IPA and J-PAL announce US$16 million grant from UK government to fund new research on solutions to challenges in governance, crime and conflict, and peace and recovery

Houses made from tarps and wooden poles on the outskirts of a city

New Haven, CT / Cambridge, MA – Innovations for Poverty Action (IPA) and the Abdul Latif Jameel Poverty Action Lab (J-PAL), two research centers working to support evidence-informed policymaking, were jointly awarded a grant of GBP£12 million (US$16 million) from the UK Department for International Development to generate new research on effective policies to promote peace and good governance, reduce crime, and support individuals and communities recovering from conflict.

The grant, approved in December 2016 and signed in August 2017, contributes to three research programs:

  • IPA’s new Peace and Recovery Initiative, which supports research on prevention, mitigation, responses to, and recovery strategies for social and political violence and humanitarian emergencies.
  • J-PAL’s new Crime and Violence Initiative, which funds randomized evaluations relating to crime and social and political violence; and
  • J-PAL’s Governance Initiative, which funds randomized evaluations to identify effective approaches to increasing citizen participation and political accountability, reducing corruption, and improving the capacity of governments to deliver social services.

The first projects to be funded under the grant were announced this week. These include studies evaluating the impacts of safety practices in garment factories in Bangladesh, police patrols near schools in Brazil, organized crime in the Democratic Republic of the Congo, earthquake resettlement in Nepal, training on women’s rights in Pakistan, gender-based violence prevention in Peru, and incentives for teachers in Uganda, among other topics.

Chris Blattman, professor at the University of Chicago Harris School of Public Policy, chair of IPA’s Peace and Recovery Initiative, and co-chair of J-PAL’s Crime and Violence Initiative, said,

“This grant sends an important message that investing in rigorous research is critical to finding solutions to challenges of governance, crime, and conflict. Without such research, policymakers are only guessing what works. Now, we can generate high-quality evidence—and in doing so, help governments and civil society improve the effectiveness of their programs.”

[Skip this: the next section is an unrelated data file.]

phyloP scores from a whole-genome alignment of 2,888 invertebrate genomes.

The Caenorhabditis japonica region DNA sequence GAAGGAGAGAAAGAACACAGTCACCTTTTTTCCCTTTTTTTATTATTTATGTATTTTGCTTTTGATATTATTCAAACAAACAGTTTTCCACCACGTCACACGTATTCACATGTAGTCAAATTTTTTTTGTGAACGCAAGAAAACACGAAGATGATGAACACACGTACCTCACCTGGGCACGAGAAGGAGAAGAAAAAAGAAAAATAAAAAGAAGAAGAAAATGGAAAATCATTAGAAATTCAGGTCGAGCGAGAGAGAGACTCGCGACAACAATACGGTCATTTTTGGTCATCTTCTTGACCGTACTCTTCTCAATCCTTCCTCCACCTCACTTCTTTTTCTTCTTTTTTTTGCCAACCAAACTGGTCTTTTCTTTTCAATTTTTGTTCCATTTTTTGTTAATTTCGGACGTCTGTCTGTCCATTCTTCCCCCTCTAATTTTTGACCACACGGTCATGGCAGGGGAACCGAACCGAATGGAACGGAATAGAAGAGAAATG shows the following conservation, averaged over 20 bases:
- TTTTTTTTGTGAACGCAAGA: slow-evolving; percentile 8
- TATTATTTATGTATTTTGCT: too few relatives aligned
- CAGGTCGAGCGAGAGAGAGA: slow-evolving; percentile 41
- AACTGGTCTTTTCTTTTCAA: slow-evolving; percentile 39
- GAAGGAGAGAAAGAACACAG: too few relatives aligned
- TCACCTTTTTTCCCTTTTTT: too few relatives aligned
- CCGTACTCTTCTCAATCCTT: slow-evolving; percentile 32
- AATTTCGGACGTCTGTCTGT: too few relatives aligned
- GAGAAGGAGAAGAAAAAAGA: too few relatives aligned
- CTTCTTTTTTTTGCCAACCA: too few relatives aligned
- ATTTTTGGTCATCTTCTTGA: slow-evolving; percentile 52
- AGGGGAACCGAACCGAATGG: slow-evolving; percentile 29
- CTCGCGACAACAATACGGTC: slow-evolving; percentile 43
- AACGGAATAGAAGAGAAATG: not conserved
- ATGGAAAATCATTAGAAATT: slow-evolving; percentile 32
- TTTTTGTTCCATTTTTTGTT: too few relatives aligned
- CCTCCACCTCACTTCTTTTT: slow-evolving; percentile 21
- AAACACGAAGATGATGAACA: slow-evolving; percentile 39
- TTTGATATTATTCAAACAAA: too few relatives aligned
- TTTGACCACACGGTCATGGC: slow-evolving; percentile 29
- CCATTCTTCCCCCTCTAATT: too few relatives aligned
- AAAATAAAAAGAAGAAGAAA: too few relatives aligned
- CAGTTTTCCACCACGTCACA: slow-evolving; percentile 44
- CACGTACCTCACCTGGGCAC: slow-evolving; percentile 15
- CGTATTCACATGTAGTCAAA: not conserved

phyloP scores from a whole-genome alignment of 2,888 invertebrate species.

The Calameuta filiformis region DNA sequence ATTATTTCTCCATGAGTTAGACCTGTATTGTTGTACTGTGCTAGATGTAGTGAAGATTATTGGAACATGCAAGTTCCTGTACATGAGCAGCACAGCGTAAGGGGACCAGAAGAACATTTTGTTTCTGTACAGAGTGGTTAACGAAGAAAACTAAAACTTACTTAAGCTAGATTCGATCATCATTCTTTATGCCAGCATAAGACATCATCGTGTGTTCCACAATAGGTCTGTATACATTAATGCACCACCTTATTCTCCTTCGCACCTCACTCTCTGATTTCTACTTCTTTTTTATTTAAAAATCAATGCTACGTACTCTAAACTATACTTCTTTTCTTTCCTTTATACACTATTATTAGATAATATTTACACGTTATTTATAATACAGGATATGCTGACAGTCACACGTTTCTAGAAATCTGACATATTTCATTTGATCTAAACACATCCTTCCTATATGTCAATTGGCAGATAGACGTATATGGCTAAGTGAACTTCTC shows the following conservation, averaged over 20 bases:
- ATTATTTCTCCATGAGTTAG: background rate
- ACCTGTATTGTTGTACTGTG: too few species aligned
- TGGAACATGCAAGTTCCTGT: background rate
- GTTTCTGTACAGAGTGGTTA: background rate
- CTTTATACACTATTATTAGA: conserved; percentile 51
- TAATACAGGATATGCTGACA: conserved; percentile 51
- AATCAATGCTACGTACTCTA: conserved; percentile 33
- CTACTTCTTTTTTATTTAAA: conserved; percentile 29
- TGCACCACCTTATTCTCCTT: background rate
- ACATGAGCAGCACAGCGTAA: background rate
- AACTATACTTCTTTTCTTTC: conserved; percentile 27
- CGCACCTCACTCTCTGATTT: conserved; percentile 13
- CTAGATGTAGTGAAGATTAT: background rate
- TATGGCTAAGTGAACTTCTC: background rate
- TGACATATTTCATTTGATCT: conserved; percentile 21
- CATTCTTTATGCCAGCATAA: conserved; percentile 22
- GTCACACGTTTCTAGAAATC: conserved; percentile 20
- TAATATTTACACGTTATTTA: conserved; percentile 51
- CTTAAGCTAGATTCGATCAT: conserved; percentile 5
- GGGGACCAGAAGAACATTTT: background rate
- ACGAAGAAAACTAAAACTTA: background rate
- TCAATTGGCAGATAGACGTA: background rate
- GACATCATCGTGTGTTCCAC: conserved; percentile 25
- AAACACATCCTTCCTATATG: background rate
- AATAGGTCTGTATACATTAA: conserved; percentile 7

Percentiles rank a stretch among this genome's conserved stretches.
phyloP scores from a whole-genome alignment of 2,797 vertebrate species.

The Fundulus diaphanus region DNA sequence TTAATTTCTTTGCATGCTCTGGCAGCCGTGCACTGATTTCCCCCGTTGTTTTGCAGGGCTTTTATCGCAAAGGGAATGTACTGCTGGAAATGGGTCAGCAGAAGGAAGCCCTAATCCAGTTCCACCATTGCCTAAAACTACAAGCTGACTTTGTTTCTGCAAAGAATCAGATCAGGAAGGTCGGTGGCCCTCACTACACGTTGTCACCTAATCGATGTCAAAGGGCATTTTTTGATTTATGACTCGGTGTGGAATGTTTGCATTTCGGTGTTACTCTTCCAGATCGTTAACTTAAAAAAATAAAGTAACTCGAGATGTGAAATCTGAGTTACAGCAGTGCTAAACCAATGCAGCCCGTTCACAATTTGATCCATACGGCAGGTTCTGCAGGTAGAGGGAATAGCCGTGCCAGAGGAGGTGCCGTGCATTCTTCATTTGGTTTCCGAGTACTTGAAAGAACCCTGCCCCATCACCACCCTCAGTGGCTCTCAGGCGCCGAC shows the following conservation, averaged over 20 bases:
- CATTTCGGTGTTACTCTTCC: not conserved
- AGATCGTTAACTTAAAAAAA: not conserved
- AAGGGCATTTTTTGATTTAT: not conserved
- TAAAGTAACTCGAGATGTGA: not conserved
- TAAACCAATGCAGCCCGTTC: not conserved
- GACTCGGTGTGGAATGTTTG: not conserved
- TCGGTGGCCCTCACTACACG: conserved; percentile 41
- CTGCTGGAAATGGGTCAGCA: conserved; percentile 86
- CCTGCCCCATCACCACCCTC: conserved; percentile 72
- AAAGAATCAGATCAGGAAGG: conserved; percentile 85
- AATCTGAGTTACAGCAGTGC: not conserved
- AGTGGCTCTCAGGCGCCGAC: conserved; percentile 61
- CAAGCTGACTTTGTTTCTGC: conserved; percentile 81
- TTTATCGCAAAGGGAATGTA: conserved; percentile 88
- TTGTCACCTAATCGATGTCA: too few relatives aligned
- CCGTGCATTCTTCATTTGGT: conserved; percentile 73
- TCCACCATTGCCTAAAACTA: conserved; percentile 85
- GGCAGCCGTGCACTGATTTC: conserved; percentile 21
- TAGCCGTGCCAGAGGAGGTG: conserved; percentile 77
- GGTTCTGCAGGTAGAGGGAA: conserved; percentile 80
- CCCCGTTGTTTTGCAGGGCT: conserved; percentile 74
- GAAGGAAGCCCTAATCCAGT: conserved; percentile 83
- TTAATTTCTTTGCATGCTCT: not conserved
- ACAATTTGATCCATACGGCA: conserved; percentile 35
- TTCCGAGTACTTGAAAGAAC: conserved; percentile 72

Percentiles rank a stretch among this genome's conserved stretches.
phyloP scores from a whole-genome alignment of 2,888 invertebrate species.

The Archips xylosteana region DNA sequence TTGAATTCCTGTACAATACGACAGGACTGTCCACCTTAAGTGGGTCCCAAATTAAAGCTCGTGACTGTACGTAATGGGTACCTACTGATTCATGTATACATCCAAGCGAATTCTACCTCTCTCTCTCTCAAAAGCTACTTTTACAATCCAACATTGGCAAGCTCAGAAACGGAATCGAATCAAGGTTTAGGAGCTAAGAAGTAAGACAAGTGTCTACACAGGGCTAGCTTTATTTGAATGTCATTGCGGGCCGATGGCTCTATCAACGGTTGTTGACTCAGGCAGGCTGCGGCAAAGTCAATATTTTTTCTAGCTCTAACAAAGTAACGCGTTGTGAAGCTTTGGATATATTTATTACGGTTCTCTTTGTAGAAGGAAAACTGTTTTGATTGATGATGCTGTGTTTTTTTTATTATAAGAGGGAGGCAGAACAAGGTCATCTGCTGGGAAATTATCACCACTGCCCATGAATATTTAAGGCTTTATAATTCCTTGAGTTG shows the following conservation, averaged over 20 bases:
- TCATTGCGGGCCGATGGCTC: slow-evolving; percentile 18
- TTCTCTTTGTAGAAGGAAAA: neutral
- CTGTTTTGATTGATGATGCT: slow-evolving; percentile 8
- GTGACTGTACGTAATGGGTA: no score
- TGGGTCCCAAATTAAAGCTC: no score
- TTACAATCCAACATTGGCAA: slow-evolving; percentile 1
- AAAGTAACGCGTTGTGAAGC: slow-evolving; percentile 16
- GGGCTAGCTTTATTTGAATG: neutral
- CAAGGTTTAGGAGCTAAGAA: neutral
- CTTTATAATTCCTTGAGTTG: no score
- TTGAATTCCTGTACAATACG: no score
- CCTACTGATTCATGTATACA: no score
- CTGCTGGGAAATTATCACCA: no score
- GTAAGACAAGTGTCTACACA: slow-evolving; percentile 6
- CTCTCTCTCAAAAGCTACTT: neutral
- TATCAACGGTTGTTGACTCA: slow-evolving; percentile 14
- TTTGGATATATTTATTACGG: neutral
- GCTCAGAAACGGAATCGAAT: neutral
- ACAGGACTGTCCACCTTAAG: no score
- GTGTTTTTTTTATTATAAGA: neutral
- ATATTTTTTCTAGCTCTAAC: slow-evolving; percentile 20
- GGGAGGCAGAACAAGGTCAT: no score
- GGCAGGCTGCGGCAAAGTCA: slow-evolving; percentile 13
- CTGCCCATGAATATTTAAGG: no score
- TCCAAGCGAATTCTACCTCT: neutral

IPA Executive Director Annie Duflo greeted the announcement as timely.

“This DFID grant represents a significant investment in researchers seeking to make practical contributions to peacebuilding and post-conflict recovery. In a world where violence is widespread, solutions are urgently needed. This grant enables us to support innovative approaches that will lead to real change for countries and communities coping with and recovering from conflict,” said Ms. Duflo.

In addition to research, both IPA and J-PAL conduct extensive policy outreach to put research results into the hands of policymakers, NGOs, and citizens; and work with these partners to apply evidence from research to social policies and programs.

All projects funded under J-PAL’s Governance Initiative, also supported by the William and Flora Hewlett Foundation, can be found here. Projects funded under J-PAL’s Crime and Violence Initiative can be found here. IPA’s Peace and Recovery Initiative will announce funded projects in late 2017.

For more information about J-PAL, visit www.povertyactionlab.org. For more information about IPA, visit www.poverty-action.org.


Media contacts: Eliza Keller, J-PAL: 617-324-5991, [email protected]; Jeffrey Mosenkis, IPA, 203‐672‐9552, [email protected].